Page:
With the arrival of the 6th Edition Florida Building Code (2017) January 1, 2018, the industry will need to adopt the 2015 Aluminum Design Manual (ADM) in Florida which is referenced by the new code. The 2010 Aluminum Design Manual was referenced in the 2014 Florida Building Code.
Engineering Express® has been thoroughly researching how these code changes affect our product designs. We’ve put together a list of 10 notable changes that could potentially affect the design of your aluminum product using this new standard. Although not every change will affect your product nor is every change reflected here, each are important to consider when engineering an aluminum product for this upcoming Florida code.
- The lateral torsional buckling section is probably the most influential change to the new ADM. Completely new calculations will need to be performed to shapes of all kind to be compliant with this updated section. Many new variables and constants have been introduced and now each shape must undergo multiple ‘slenderness checks’. The equations used are long and include new variables that go into even more in depth equations. Reductions to allowable capacities of aluminum members are possible.
- Welds: The method of computing the strength of fillet welds was changed from using a tabular value for shear strength by filler alloy to using 0.6 times the tabular value for tensile strength times 0.85 which could affect fillet weld strengths. Groove welds were changed as well by significantly reducing their strength to reflect the notch effect.
- There is a whole new section for the shear strength of rods. This new section includes multiple calculations and will likely affect designs of aluminum rods as these will have to be factored into.
- The tensile ultimate strength constant has changed for many aluminum types. Since this number is used in many calculations when using aluminum, it will greatly affect anybody using many aluminum types. Some calculations were added in a new part in the Design of Members for Flexure section. This new part, Yielding and Rupture, includes calculations for nominal flexural strength of multiple different types of products.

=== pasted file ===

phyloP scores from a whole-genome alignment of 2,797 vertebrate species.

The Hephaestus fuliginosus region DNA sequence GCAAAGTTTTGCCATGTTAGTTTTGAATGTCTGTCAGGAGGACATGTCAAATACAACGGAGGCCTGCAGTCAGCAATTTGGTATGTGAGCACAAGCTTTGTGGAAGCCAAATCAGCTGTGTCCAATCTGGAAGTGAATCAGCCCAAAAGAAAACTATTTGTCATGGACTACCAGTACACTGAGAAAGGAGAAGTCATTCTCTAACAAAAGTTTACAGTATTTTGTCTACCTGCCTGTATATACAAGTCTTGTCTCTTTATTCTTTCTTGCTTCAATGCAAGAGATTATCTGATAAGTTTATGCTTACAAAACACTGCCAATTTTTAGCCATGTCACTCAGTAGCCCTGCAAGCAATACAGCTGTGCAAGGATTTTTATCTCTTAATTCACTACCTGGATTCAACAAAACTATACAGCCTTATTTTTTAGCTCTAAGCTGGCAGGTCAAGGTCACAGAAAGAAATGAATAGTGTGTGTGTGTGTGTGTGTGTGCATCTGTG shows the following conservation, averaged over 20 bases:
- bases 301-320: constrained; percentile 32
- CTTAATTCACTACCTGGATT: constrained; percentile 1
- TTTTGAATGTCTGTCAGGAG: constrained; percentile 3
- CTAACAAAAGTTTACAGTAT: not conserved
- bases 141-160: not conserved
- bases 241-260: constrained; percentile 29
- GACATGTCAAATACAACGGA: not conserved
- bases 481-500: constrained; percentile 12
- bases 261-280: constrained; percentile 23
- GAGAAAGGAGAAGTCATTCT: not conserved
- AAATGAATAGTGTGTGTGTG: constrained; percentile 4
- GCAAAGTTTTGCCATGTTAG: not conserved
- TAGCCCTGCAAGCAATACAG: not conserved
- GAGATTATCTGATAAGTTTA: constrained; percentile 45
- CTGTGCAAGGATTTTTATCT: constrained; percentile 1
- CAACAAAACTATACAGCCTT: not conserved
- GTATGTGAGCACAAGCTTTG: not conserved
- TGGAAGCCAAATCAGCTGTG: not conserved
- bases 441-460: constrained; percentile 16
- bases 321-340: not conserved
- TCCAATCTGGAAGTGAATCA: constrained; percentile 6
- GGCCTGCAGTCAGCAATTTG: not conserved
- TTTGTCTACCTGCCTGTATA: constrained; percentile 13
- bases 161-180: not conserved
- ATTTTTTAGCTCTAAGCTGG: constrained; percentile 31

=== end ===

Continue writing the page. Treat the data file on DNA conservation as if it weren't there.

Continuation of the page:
- Section G.2 of the 2010 ADM now reflects differently in section G.3 of the 2015 ADM. These sections, the same members with flat webs supported on one edge sections, differ by the latest one having a noticeably many more equations that will be of utmost importance when calculating the strength of this element.
- Round Hollow Elements section has been added to the Curved Elements Supported on Both Edges section with stress calculations. It is now important to know which structural elements get which calculations when talking about compressive strength, and is something that needs to be checked when applicable.
- In the 2015 ADM, there is much more about which bolts, washers, and nuts may be used in any design. It goes into much more specifics than the previous ADM did and will have to be considered when designing anything referencing the 2017 Florida Building Code.
- Throughout all the new ADM, the expression of kl/R, used when calculating buckling, has been replaced with lambda. All calculations in the 2010 ADM that have carried over to 2015 now utilize lambda instead of that expression and calculations need to be updated to match new code provisions.
- Calculations in flexural compression strength have been edited to reflect newer data to make the calculations more accurate. This change will affect all calculations done on flexural compression strength to get an accurate answer that complies with the 2017 Florida Building Code.
- Changes to the specification were reflected in the other parts of the Aluminum Design Manual, especially in the Part VI Design Aids tables of buckling constants, resistance and safety factors, allowable stresses, and Round Hollow Elements (tubes).
Additional information can be found by one of the Aluminum Design Manual contributors by clicking here
More about the 2015 Aluminum Design Manual can be found by clicking here including where to purchase.
Authors: Frank Bennardo PE and Michael Schaja, Intern